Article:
Zero Waste Basics

Commit to a reusable water bottle instead of piles of disposable plastic water bottles. Photo by Fort George G. Meade Public Affairs Office.

By Ayrel Clark-Proffitt, Utah Recycling Alliance

Confession: I do not live in a zero-waste household. Sure, I have made significant shifts over the years. I’m rarely seen without my voluminous travel mug, and I almost always have my water bottle and utensil set with me. When I grocery shop, I loudly refuse single-use bags, but I still get milk, juice, and other items in plastic containers. If the plastic can be recycled, I put it in my recycling bin, which is three times larger than my trash can. But I also buy those non-recyclable child squeeze containers, which are the only way I’ve found to get my toddler to eat vegetables. 

I am not hitting that 90% diversion threshold to be considered Zero Waste. And that’s ok. We all have competing priorities. Whether it is time, convenience, or getting the kid to eat some veggies, we have to make decisions daily about what we can and can’t do. Achieving Zero Waste is a commitment that doesn’t happen overnight.

But all efforts toward Zero Waste matter. Small changes add up, especially on large scales. The most recent figures released by the U.S. Environmental Protection Agency show that Americans continue to produce about 4.5 pounds of waste per person per day. Some of that does get recycled or composted, by the largest chunk ends up in our landfills. More than 327 million people live in the United States. Can you imagine if we all cut our daily waste output by 25 percent? The result would be a collective impact far greater than a small proportion of people achieving Zero Waste.

We can all make steps in line with the ethos of Zero Waste. We can help conserve resources by using the traditional reduce, reuse, and recycle model, and we can expand those ideas to refusing things we don’t need, repairing broken items, repurposing materials in new (and potentially better) ways, or just letting things rot. Below is a tiered list of steps toward Zero Waste, starting with easy “bring your own” items.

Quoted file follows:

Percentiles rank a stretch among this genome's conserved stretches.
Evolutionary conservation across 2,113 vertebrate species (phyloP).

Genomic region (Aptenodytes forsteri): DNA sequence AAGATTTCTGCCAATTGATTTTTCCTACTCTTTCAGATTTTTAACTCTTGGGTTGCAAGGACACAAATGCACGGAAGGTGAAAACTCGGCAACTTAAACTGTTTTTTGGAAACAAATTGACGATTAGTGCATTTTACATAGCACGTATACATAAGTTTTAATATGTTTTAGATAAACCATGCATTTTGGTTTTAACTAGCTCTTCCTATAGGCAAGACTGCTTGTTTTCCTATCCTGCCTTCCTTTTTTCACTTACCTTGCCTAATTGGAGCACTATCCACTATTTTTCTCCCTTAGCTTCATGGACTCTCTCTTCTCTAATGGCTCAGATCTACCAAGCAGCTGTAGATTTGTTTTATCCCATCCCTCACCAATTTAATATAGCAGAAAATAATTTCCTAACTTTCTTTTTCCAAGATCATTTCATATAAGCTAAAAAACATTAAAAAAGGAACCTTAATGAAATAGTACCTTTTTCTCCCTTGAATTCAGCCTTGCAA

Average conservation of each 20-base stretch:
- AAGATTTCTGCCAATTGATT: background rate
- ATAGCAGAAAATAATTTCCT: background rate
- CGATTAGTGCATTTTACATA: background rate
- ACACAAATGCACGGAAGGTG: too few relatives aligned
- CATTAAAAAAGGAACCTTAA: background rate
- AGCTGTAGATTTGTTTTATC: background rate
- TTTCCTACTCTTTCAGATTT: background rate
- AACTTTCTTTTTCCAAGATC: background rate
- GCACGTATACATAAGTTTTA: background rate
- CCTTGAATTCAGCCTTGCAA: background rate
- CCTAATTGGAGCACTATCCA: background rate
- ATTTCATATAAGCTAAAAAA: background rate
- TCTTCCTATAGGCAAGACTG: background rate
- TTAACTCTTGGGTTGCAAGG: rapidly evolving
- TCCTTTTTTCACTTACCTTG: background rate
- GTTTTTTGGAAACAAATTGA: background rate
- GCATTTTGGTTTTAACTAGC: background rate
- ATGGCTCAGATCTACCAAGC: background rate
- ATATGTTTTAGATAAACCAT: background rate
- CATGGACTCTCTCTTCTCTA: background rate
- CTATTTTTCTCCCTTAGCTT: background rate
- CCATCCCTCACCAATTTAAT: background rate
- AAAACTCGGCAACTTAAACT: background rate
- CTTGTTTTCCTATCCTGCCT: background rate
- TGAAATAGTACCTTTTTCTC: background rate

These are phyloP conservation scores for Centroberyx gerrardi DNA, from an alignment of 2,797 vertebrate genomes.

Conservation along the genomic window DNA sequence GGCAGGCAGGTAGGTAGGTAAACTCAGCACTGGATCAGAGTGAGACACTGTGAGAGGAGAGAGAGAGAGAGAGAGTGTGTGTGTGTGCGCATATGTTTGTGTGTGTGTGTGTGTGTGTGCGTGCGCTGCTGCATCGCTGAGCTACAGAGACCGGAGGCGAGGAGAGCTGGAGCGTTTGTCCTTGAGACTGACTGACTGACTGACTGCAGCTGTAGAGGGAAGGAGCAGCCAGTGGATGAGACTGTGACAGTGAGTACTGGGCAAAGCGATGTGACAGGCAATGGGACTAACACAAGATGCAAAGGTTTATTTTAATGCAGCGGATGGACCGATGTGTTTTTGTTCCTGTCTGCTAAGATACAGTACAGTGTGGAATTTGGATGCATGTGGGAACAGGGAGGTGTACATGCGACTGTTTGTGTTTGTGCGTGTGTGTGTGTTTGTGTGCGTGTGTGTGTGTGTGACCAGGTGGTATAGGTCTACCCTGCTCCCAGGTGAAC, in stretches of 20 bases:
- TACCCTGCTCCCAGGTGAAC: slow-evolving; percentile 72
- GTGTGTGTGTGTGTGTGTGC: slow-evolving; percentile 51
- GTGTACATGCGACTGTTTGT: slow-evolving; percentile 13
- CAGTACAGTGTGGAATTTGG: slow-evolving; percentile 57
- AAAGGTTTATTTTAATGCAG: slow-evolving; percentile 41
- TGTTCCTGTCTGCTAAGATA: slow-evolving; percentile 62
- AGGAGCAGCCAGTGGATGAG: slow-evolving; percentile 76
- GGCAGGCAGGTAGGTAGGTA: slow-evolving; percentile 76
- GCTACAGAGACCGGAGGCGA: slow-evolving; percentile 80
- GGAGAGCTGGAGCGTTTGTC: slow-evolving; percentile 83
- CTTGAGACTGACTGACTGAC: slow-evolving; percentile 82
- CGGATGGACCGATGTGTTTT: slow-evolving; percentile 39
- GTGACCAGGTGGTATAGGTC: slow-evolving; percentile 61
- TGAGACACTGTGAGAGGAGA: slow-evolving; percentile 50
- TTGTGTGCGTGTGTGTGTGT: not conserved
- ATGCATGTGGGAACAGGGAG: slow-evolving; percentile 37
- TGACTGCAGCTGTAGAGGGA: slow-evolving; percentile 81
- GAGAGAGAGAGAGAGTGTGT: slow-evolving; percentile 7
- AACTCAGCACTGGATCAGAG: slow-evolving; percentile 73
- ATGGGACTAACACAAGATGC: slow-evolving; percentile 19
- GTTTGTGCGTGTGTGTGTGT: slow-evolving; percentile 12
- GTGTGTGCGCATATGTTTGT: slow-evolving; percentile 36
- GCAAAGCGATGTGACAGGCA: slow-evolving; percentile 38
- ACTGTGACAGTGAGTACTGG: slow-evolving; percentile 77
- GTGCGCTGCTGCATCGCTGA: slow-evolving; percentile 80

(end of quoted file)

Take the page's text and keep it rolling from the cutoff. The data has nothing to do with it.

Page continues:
Tier I: Bring your own

Online ads and plenty of Pinterest posts push buying an all-new zero waste kit. But chances are you already have some of the items or could purchase them at a low cost locally from a thrift store. Essential items include:

  • Water bottle
  • Travel mug
  • Utensils (spoon, fork, knife, chopsticks, etc.)
  • Grocery bag
  • Reusable container, preferably glass or collapsible silicone
  • Cloth napkin

Tier II: Adjust your food habits

A lot of our waste surrounds our food culture. We order takeout, we purchase food in plastic containers or boxes, and we throw away billions of pounds of food. Tips for reducing waste related to food consumption include:

  • Purchase only what you will consume
  • Avoid takeout—eat at the restaurant or cook at home when possible
  • Bring a to-go container to the restaurant for any leftovers
  • Shop the produce aisle—many fruits and veggies come plastic free
  • Bring your own bags for groceries, produce, and bulk dry goods
  • Store leftovers in the fridge using beeswax or other reusable wraps 
Fix-It Clinic
Come to a URA Fix-It Clinic to use tools and work with repair coaches.

Tier III: Think holistically about Zero Waste

The more one evaluates their own waste generation, the more opportunities for change they see. Below is a non-exhaustive list of additional ideas to reduce waste:

  • Buy second hand clothing, furniture, etc. 
  • Use reusable bags for all shopping
  • Repair broken items—if you need tools or assistance, visit an upcoming Utah Recycling Alliance Fix-It Clinic
  • Eliminate plastic from hygiene products—buy bar soap and shampoo, or go to stores that will refill your old containers
  • Skip straws if you are able, even the reusable ones because they are unnecessary

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